Review: Devon Allman – Turquoise
Posted on: Sunday, Mar 10, 2013
Devon Allman – Turquoise
(Ruf Records: RUF 1186)
Surprisingly, after a 20-year career, this is the first release to only carry guitarist Devon Allman’s name after fronting his own band, Honeytribe, and also being a current integral member of the ‘supergroup’, Royal Southern Brotherhood, whose debut album last year was very well received. “Turquoise” tells of his time on the road, and life in general as he forged his musical direction, and comprises of 10 original tunes and just one cover.
Son of the legendary Gregg Allman, he was born in Corpus Christi, Texas, and now calls St. Louis home. On “Turquoise” he shows a knack for a great hook and melody on a soulful, yet rocking set recorded in two different studios in Tennessee, and produced by multi-award winner Jim Gaines. The core band comprises of Allman on guitar and vocals; together with RSB compatriot Yonrico Scott on drums, and Myles Weeks on bass.
Things get off to a rousing start with the autobiographical “When I Left Home” . . . a tale of the road and more, reflecting on past and future, with guest slide guitar from Luther Dickinson . . . a great opener! The following “Don’t Set Me Free” , a co-write with his guitar partner in RSB, Mike Zito, shows off Allman’s melodic guitar work and powerful voice, with some nice backing vocals on the chorus. The pace is taken down for the gentle “Time Machine”, with some delicate acoustic and electric guitar.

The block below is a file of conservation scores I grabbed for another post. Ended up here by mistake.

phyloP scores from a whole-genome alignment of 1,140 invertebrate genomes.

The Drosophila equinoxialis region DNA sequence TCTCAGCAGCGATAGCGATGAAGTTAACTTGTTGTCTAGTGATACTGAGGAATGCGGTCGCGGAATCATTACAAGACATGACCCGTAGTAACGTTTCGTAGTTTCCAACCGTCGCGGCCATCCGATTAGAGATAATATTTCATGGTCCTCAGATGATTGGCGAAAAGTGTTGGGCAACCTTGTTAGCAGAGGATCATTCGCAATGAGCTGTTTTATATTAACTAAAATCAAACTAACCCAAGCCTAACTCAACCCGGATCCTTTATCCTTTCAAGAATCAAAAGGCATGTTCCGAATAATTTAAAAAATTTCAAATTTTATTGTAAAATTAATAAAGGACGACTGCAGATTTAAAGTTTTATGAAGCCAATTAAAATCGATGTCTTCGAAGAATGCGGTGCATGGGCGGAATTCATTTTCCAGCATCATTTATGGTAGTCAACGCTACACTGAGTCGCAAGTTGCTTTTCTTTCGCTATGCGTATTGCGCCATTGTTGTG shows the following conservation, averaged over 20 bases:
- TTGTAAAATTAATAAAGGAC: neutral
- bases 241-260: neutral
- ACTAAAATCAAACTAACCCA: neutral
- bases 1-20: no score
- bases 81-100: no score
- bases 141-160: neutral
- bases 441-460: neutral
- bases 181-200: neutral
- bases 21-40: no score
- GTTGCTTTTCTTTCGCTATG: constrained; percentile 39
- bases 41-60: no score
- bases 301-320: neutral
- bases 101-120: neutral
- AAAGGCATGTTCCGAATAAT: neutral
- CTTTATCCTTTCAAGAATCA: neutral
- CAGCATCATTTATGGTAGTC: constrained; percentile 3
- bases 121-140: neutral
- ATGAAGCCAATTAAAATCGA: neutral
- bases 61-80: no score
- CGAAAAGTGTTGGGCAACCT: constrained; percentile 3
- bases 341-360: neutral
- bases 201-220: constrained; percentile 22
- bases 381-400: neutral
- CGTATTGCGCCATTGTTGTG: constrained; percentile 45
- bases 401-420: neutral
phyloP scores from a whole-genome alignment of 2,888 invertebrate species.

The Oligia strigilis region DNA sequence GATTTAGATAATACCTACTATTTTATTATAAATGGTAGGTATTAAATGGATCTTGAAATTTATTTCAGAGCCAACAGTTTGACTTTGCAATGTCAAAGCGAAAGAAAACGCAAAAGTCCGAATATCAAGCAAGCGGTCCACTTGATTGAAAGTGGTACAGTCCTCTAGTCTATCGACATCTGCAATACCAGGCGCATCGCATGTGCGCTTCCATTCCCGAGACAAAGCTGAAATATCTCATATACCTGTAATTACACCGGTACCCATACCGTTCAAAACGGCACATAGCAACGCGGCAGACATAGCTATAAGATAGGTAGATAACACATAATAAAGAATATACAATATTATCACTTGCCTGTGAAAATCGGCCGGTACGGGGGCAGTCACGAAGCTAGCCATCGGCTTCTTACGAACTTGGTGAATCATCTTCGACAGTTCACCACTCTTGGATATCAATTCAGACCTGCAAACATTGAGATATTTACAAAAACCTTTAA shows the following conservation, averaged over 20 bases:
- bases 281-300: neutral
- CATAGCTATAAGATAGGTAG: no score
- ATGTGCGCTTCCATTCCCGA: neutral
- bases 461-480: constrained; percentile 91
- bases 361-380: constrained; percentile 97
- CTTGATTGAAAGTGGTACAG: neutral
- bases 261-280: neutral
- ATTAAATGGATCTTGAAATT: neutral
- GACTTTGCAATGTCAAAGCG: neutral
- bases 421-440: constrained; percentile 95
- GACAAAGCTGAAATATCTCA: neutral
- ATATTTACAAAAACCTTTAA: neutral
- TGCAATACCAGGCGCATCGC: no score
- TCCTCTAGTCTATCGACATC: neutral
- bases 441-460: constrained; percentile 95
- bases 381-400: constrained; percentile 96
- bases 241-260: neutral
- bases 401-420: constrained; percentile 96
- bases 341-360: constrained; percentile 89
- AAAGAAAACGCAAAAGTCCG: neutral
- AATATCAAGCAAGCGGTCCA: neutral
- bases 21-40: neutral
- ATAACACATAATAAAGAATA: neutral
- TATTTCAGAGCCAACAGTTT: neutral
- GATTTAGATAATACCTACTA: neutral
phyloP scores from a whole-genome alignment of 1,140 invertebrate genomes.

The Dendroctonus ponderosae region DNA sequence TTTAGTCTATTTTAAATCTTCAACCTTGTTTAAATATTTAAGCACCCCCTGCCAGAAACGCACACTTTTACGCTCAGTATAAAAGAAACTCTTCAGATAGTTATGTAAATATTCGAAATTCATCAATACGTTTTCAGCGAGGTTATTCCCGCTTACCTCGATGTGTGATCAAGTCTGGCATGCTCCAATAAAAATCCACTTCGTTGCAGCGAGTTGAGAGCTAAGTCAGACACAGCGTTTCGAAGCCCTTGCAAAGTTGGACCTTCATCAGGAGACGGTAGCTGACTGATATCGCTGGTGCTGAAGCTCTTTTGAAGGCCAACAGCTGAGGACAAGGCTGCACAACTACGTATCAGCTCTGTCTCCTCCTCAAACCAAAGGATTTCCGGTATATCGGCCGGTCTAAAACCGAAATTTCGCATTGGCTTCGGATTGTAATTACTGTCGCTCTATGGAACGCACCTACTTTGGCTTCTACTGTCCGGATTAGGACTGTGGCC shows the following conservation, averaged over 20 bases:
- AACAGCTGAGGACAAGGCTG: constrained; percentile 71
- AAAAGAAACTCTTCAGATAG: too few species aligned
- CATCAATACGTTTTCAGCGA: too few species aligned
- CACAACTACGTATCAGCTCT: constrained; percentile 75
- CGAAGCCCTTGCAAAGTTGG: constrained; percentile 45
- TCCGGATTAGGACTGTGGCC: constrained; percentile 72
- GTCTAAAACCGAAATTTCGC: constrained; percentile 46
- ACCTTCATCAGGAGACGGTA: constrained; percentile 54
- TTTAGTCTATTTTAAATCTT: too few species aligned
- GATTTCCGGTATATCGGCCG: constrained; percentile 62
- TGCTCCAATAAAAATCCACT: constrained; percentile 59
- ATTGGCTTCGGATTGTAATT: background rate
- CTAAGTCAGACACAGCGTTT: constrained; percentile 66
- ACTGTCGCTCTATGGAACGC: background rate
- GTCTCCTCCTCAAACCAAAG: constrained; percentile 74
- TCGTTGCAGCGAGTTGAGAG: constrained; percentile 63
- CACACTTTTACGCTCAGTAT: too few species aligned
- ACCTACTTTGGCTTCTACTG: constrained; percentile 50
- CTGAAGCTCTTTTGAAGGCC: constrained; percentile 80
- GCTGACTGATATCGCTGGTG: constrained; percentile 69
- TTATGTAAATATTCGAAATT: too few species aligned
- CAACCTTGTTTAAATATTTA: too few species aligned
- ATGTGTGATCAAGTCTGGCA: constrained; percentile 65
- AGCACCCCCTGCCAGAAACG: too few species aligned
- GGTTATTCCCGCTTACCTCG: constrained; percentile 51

He calls on labelmate Samantha Fish to share the vocals on a tough cover of Tom Petty & The Heartbreakers “Stop Draggin’ My Heart Around”, whilst remaining pretty faithful to the original; “There’s No Time” has a nice Latin groove to it, and features some tasteful Hammond B3 from Rick Steff, and more lovely guitar. The second co-write with Mike Zito is in the form of the soulful ballad “Strategy”, with lead guitar solo from Bobby Schneck Jr – it’s a standout here.
“Homesick” was the first song written for the album – it’s another ‘road’ song telling of wanting to get home to family; it’s followed by “Into The Darkness”, a gem of a song celebrating when his son, Orion, arrived into the world – a nice saxophone contribution here from Ron Holloway. The sunny “Key Lime Pie” has a Latin feel again, with some stinging guitar leads – it was written for his Cuban girlfriend and conjures up images of the ocean lapping up on a Caribbean beach on a gloriously sunny day.
The penultimate “Yadira’s Lullaby” is beautiful, with some delicate acoustic guitar playing on this, the albums only instrumental. The closing “Turn Off The World” is a fitting closer to this fine release . . . it’s basically a celebration of the end of the recording, saying ‘my work is done’ and ‘switching off’, take a holiday and relax! A most confident and enjoyable solo debut, and highly recommended.
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